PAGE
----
Gamsakhurdia enjoyed. For Shevardnadze therefore a war in Abkhazia was
absolutely necessary without it, the consolidation of his personal power and
defeat of his political opponents were inconceivable. In fact it was the war
in Abkhazia that allowed him to put down public discontent in Megrelia,
to strengthen his own position in Tbilisi, and to dismiss and then arrest
those who had overthrown Gamsakhurdia and invited Shevardnadze himself to
Georgia (for example, Djaba loseliani and Tengiz Kitovani). Thus the
Georgian-Abkhazian war was the price which the population of Georgia paid
for Shevardnadze's return to power.
Shevardnadze probably received approval for a military
operation in Abkhazia from Russian President Boris Yeltsin. It was hardly
coincidental that one day before fighting broke out Russia transferred tanks,
helicopters, artillery pieces and other military equipment to the Georgian
armed forces. However, in spite of its overwhelming superiority in arms and
numbers over the Abkhaz militia, the Georgian Army failed to achieve a quick
The massive and fierce resistance that the Georgian Army met
came as a surprise for the Georgian leaders, but was completely natural: the
Abkhaz population regarded the Georgian military intervention as a real
threat to its very existence. The Abkhazian leadership, relying on the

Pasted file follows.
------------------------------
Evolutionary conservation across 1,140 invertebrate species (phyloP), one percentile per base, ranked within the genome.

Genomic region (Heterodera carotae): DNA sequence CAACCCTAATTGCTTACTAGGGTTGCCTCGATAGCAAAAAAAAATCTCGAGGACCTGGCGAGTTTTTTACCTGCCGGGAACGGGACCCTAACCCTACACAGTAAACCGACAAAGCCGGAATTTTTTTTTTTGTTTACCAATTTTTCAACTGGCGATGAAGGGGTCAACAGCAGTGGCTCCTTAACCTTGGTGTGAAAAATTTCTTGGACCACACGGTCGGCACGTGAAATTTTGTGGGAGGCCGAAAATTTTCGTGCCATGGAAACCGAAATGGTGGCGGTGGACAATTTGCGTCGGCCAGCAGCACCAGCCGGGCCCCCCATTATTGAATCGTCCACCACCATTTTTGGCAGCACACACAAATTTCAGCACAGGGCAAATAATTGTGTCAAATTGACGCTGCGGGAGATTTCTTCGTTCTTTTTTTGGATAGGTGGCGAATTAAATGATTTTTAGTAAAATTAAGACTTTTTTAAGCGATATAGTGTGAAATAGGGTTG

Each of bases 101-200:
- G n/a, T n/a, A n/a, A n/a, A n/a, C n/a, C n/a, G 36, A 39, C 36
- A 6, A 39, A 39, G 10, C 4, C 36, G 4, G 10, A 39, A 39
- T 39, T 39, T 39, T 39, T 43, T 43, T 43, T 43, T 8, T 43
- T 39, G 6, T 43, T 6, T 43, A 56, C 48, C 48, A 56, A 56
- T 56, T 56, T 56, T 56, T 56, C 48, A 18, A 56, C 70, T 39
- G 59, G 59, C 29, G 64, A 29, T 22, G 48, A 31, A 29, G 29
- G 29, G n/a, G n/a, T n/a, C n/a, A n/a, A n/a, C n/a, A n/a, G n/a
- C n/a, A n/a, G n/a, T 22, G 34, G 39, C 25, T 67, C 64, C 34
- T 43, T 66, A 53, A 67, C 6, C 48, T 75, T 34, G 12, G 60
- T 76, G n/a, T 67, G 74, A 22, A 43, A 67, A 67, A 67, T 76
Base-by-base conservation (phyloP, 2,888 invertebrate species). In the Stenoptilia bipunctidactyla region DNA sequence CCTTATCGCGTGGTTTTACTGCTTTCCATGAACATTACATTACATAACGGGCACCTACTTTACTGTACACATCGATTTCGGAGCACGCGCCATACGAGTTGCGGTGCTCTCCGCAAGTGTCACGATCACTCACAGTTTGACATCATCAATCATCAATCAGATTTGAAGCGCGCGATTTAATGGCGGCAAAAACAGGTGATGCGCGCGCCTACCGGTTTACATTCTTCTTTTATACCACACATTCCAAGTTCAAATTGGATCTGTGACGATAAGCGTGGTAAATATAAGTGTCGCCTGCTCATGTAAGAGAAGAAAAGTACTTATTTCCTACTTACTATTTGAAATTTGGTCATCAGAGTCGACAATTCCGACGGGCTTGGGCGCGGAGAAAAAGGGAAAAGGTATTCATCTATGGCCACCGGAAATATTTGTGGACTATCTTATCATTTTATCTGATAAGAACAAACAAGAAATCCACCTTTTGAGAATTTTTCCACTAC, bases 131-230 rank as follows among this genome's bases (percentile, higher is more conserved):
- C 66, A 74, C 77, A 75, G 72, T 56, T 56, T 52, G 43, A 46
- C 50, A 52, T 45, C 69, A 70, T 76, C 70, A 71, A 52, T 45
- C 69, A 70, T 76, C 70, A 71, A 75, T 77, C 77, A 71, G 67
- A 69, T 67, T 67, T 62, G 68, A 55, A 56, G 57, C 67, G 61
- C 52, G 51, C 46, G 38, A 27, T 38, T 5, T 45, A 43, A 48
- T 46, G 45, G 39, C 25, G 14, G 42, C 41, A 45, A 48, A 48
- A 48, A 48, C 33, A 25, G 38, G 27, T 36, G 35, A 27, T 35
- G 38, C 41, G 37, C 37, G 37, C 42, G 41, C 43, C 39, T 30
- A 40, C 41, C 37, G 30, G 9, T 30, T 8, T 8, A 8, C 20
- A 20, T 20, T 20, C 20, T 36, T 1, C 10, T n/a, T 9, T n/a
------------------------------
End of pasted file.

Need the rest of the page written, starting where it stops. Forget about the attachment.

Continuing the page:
support of the public, also succeeded in quickly creating Abkhazian
territorial armed forces. They received fast and effective help from the
neighbouring peoples of the North Caucasus as a result of the traditional
ethnic solidarity among the Abkhaz-Adygeya peoples. Furthermore, the
activities of the Georgian leadership appeared so scandalous and unfair that
there was a large influx of volunteers from different parts of the former
Soviet Union, including Chechens, Ossetians, Russians and Ukrainians, to
fight the Georgian Army. Usually these volunteers formed international
brigades but the Cossacks from southern Russia formed their own units.
Initially the Abkhazian armed forces experienced an acute
shortage of arms. There is widespread opinion in the West that they received
their arms from the Russian military. In the view of the present author,
based on numerous interviews with local veterans of the Georgian-Abkhazian
war, arms were indeed often purchased from the Russian military but this was
the result of private deals, reflecting the progressive disintegration of
government authority under Yeltsin, and did not represent a refined
Byzantine approach to the conflict on the part of the Russian authorities.
Moreover, when the Georgian Army was defeated at Gagra in 1992 the Abkhazian
Army seized a large amount of modern military equipment, including tanks,
surface-to-air missile systems and artillery pieces, which eased their arms